an astute analysis,” Weyoun simpered. “However, I feel this time that the situation is very different.”
“Different how? Are you suggesting Dukat is dragging his feet on completely pacifying this planet?”
“With all due respect, Founder, I simply do not feel qualified to judge Dukat’s performance in that regard,” Weyoun lied. “All I can tell you is that where a heavy hand is required, Dukat will often choose a less punitive measure. Where an opportunity arises to stamp out some troublesome element of human culture, Dukat seeks to appropriate it for his own uses, although he is quick to claim it is in the Dominion’s best interests. It is…a troublesome pattern.”
The Founder nodded. “We have indulged Dukat in implementing his philosophy regarding the treatment of conquered enemies on Sol III, and we will continue to do so as long as it is useful to us. I suppose the question is, then: has this plan’s usefulness run its course?”
Weyoun bowed his head deeply and did not answer; he recognized the question as rhetorical.
The Founder recalled the Vorta’s previous comment. “You mentioned there was a difference between Dukat’s approach towards the Bajorans, as opposed to the humans. Tell me, Weyoun, how are the humans different from the Bajorans in this particular case?”
Weyoun sighed. “Founder, Dukat looked at the Bajorans as his children—as a father might look upon a wayward child, that is.” Weyoun leaned in towards the Founder and said in a conspiratorial whisper, “But the humans are different. I believe he sees them—and this whole unpleasant business of occupation--as a challenge which ended before it could truly begin.”
“Because organized resistance folded so quickly,” the Founder surmised.
Weyoun was relieved. The Founder understood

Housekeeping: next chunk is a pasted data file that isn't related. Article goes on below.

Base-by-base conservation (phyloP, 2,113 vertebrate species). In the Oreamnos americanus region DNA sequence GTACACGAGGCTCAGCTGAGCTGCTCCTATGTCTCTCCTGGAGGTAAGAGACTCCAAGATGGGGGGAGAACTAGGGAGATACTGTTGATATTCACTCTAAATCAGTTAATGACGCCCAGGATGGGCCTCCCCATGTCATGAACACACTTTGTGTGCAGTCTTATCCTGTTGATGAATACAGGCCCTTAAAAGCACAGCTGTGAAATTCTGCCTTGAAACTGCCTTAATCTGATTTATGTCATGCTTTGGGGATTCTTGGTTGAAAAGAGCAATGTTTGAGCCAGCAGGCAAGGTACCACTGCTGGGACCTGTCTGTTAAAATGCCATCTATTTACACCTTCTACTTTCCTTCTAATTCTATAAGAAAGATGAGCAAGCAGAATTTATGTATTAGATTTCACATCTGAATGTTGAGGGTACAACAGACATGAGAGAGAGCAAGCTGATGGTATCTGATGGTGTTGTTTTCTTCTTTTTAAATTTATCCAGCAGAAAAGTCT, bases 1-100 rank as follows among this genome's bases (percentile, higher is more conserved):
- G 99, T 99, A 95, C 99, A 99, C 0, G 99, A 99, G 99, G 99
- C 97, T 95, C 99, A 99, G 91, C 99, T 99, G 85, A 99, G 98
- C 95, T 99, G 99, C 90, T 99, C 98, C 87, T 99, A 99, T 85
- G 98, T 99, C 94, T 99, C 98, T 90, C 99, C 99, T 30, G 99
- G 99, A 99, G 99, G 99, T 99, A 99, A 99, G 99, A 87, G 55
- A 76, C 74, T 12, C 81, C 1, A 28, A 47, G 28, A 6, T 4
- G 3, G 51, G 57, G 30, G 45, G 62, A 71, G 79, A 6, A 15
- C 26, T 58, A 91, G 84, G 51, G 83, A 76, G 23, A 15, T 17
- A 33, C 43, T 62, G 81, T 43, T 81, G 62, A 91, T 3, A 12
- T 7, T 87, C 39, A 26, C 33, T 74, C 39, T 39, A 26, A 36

. “Yes, Founder. I believe that is very much the case. I feel Legate Dukat may be prolonging the process of assimilating the humans into the Dominion so that he is not denied his chance to…effectively subjugate them. Dukat could never exercise the kind of control over Bajor which you have seen fit to grant him here on Sol III. So rest assured that it pains me greatly that he does not seem to be willing to take advantage of such an…ideal situation.” Weyoun spread his hands out. “But what can I do? I am only an adviser, after all!”
The changeling felt the stirrings of alarm. This was not orderly. But before the Founder could press the issue, the room’s comm system beeped. A Jem’Hadar’s gravelly voice said, “Founder. A message from Jupiter Station. Priority One.”
Weyoun made as if to leave but the Founder said, “No, Weyoun, stay. This will only take a moment.” The changeling pressed a button on the table beside the couch. “Patch it through.”
The wall in front of the couch shimmered and was replaced by an image of Legate Madred.
“Ah, Madred,” Weyoun greeted the Cardassian. The Founder merely stated, “What is it, Legate?”
Madred looked as if he had just seen a ghost. “Founder…” he stuttered. “The Voyager…the crew…the captain’s body….they’re gone.”
The Founder stood up. “Gone? Gone where?”
Madred held up both of his hands. “They…their…their remains…they lost molecular cohesion—but the ship--the ship…the ship simply...” Madred ran out of words. “They melted, Founder!”